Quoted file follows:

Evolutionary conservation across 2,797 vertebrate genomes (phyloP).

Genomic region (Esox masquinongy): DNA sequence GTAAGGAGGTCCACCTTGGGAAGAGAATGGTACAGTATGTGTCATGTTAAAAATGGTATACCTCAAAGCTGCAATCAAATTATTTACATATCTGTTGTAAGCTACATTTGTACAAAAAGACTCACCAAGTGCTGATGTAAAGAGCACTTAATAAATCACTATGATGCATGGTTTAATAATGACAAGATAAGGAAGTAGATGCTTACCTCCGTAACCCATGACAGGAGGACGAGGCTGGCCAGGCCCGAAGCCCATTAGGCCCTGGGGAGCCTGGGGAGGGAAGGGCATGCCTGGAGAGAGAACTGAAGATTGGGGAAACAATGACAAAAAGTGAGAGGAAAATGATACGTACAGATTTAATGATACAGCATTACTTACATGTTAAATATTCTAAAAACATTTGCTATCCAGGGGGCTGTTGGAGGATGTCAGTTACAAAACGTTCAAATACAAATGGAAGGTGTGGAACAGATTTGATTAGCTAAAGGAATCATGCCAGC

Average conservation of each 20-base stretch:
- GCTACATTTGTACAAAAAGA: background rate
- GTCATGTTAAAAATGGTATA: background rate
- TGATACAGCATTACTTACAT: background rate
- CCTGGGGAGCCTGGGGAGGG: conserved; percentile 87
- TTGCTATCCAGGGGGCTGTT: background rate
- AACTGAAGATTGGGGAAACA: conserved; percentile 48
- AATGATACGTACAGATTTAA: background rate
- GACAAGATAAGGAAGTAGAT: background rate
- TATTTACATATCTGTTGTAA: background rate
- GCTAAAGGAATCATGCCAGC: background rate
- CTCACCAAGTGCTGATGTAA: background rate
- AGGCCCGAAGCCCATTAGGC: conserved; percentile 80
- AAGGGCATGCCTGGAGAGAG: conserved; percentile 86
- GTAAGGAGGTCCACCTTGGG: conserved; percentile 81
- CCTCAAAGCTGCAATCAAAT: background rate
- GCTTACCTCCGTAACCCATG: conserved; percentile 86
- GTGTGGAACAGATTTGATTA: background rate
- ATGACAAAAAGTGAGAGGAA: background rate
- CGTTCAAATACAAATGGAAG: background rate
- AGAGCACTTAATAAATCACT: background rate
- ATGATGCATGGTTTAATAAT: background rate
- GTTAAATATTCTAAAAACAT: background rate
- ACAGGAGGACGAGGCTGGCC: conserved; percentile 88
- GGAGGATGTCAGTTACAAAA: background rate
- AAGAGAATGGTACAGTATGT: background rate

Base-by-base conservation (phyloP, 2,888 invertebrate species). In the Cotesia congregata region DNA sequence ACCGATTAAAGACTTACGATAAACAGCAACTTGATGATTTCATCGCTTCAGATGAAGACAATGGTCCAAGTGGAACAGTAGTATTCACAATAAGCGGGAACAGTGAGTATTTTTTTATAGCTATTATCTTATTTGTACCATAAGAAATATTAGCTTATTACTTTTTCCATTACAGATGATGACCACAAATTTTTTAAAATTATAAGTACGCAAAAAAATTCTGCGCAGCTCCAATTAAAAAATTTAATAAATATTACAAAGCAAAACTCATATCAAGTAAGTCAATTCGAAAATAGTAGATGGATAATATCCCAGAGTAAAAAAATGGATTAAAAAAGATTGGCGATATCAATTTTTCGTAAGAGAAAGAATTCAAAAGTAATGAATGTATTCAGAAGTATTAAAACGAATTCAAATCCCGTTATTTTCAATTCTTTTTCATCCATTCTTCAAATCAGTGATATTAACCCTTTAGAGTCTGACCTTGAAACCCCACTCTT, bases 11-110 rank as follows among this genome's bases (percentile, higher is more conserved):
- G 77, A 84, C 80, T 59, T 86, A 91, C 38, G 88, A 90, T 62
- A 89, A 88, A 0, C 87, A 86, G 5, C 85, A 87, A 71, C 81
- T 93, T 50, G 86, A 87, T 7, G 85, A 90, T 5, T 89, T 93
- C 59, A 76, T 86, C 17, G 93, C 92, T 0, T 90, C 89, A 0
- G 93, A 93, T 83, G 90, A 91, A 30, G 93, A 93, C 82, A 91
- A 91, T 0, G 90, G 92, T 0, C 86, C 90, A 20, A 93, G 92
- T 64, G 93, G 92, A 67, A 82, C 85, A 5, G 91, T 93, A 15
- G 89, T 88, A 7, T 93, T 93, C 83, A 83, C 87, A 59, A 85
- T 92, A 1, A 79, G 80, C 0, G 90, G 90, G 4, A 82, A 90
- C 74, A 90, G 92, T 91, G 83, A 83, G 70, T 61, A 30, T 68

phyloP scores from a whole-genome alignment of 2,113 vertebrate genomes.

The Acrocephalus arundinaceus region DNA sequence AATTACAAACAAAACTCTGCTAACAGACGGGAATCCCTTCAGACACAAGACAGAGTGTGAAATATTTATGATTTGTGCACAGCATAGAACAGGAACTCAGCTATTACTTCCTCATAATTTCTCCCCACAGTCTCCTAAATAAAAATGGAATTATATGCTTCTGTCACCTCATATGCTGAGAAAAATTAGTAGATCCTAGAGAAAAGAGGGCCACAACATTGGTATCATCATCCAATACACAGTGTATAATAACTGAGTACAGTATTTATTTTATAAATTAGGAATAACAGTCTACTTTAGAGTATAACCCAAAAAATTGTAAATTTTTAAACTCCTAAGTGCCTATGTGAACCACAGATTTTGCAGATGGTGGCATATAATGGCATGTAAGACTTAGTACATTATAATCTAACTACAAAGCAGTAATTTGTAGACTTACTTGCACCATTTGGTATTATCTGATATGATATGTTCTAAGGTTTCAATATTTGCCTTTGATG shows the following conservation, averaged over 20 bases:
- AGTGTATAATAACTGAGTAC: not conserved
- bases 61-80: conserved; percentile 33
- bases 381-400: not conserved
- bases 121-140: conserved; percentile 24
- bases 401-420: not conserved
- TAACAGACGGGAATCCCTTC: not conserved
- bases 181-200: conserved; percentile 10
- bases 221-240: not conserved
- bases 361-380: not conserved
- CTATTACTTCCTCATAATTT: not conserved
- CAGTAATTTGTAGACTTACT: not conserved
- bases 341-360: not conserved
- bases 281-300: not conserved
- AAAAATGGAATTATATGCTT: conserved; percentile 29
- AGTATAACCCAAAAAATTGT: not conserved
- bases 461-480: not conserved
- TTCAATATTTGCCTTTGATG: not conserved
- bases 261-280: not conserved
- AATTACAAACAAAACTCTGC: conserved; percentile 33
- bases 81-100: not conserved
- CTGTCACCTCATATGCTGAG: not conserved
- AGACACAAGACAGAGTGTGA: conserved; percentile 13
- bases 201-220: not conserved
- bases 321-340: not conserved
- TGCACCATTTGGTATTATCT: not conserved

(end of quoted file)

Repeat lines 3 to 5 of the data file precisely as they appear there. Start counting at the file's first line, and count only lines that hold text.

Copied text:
Average conservation of each 20-base stretch:
- GCTACATTTGTACAAAAAGA: background rate
- GTCATGTTAAAAATGGTATA: background rate